The project predicts a mixed-use development, keeping in mind the idea of the “10-minute-town” as it was formulated by the Interreg Europe. This being a rising research field for urban environments will be transferred to a rural environment as an attractive alternative for families to stressful urban life and to find satisfactory habitat that gives kids and parents ways to unfold meaningfully.
Last but not least important, as mentioned in the beginning, the project wanting to be a lighthouse project, reflects upon creating sustainable solutions for the area. The proposal aims at being in line with the EU Green Deal and puts a high focus on sustainable and renewable mindset, tools and building processes throughout the entire project.
How to achieve such objectives?
A project of this size has a multifaceted complexity in terms of required budget, timing, and team. Hence, knowing that the overall vision will only unfold its full potential in a long-term perspective and with more funding to be organized, this proposal serves as a starting point that should help develop the most important features of the project and, more importantly, delivers a framework that lays the ground for the project to be expanded to the whole area, to enable living up to the holistic vision for the “alte Pfeifenfabrik” and to share the knowledge and ideas in a European scale so others can profit from it from the very beginning in a co-operative, co-creative way.
Thus, there needed to be a clear and distinguishable scope for this proposal that serves as starting point and enabling momentum. Being clear that there needs to be a visible and built result in the area as early as possible, one area was selected as an exemplary part where the programmatic framework can be based upon. Looking back at the analysis of the target groups and future usages, the requirements of the citizens and families and the development of a clear USP of the area, the elaboration has shown that, to attract families, the highest potential lies in the areas of childcare and educational services, so the highest focus for the first built result lies on the Bauhaus Kindergarten and the Hub for Art & Culture.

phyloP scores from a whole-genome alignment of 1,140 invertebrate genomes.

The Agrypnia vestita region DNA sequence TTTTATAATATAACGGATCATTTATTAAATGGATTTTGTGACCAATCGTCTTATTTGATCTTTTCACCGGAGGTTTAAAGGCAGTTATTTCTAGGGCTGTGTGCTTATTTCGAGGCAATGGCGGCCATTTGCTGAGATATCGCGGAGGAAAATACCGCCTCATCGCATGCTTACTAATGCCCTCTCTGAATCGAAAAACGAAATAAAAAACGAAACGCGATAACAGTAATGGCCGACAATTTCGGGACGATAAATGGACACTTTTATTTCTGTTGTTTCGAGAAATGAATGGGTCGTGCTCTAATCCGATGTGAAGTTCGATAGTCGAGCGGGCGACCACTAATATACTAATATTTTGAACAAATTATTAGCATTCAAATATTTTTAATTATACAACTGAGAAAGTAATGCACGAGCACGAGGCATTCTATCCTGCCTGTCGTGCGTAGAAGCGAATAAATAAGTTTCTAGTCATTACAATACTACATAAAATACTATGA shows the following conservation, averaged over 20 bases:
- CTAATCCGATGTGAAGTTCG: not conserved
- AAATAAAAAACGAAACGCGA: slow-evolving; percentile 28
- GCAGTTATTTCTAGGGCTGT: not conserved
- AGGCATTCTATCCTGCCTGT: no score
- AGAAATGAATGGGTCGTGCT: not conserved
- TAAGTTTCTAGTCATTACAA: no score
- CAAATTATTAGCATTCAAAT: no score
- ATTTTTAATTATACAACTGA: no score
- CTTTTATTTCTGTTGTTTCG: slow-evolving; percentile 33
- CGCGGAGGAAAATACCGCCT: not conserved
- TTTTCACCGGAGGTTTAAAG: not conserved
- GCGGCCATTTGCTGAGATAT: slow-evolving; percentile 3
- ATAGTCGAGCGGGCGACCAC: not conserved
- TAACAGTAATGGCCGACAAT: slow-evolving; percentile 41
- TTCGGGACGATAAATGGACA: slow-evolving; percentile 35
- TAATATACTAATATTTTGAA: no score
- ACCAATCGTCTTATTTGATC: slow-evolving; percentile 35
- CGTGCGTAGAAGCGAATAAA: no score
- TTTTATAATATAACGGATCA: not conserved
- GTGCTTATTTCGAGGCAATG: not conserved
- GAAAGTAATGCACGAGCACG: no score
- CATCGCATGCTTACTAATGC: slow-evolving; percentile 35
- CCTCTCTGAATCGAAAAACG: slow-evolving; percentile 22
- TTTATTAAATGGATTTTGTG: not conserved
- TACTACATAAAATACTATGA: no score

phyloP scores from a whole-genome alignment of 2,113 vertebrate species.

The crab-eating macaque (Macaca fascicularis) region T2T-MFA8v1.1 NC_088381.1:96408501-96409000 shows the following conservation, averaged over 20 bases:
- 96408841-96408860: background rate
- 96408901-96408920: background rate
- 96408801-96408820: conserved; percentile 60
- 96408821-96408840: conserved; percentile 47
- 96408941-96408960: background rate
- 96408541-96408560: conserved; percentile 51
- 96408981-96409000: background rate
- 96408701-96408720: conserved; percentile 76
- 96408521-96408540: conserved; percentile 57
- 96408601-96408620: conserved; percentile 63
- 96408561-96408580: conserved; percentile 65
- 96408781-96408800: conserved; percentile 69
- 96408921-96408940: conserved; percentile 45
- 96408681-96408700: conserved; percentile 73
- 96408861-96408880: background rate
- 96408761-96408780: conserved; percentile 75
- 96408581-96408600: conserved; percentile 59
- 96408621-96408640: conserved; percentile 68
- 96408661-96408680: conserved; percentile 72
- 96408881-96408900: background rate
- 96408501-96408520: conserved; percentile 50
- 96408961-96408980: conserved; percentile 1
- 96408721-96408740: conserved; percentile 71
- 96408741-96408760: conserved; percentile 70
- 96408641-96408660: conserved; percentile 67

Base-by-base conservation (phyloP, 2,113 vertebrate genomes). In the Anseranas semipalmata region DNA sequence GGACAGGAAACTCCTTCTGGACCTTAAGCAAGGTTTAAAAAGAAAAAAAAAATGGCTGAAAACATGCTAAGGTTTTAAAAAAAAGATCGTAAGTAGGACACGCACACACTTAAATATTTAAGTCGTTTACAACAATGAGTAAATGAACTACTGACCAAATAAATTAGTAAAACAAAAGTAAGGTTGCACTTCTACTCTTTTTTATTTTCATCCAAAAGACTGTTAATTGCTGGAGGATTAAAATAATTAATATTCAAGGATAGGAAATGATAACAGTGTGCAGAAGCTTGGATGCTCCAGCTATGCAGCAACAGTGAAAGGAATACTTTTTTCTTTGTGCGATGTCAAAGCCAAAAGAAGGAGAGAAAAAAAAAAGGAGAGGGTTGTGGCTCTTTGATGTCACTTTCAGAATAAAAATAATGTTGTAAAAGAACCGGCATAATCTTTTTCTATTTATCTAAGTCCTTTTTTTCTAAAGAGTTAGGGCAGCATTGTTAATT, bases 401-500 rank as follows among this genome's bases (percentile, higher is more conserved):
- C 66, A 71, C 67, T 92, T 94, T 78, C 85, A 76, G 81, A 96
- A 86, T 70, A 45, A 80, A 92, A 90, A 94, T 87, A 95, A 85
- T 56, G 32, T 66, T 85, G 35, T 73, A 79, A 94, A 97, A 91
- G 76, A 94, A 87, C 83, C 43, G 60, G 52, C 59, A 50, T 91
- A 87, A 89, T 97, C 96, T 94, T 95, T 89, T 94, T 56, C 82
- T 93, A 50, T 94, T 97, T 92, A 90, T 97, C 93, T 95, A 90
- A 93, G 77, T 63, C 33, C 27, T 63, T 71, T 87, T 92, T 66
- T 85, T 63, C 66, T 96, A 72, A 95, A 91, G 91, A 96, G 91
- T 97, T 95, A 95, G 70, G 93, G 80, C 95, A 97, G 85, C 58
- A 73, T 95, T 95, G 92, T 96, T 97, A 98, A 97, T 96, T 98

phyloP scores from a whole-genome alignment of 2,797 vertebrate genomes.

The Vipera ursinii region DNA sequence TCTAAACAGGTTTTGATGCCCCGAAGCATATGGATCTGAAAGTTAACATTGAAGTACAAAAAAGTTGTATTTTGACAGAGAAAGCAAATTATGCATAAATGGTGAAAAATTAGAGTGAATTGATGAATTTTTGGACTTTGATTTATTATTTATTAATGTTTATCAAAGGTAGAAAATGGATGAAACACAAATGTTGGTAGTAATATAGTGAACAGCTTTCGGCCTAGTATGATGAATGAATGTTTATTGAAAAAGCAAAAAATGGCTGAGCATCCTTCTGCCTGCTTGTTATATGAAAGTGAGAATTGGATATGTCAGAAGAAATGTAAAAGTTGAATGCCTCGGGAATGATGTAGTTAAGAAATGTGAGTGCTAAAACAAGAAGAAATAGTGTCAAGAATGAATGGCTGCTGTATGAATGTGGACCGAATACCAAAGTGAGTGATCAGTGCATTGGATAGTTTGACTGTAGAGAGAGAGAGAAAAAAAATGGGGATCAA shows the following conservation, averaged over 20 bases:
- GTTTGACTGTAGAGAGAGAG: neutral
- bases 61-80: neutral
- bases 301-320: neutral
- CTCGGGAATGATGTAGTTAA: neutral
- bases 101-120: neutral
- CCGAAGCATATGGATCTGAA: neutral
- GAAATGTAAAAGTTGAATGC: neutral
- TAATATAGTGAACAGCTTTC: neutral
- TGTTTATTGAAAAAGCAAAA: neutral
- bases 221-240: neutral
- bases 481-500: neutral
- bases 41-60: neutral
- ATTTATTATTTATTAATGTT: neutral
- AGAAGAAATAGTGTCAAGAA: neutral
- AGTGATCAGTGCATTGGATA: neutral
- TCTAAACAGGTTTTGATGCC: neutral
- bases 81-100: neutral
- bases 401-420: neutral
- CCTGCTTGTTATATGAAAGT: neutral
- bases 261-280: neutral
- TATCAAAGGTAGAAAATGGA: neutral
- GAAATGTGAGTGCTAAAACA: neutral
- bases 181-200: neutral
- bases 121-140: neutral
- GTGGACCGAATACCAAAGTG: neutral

The outcomes of the first stage of the developments, are divided as shown in the image: the hardware part – the Bauhaus kindergarten; the software part – apps and tools that are used to deliver the project; the programming – the different programming thought to take place initially.
Projects like the “alte Pfeifenfabrik” face a complexity that is very hard to handle. Often, similar projects gather a lot of knowledge in the development processes but that unfortunately remains with the project team members and is not made available in a systematic way. Along with this, similar projects face organizational problems, with overwhelmed project managers, lack of experts and lengthy processes when setting up a project. Last but not least, such projects have a high demand for participation, but unfortunately often it is not easy to reach a large number of people.
Therefore, the project thinks of an easy-to-handle digital platform, that facilitates the genesis and programming for Schweina and that can easily be transferred to comparable projects.
The Bauhaus Kindergarten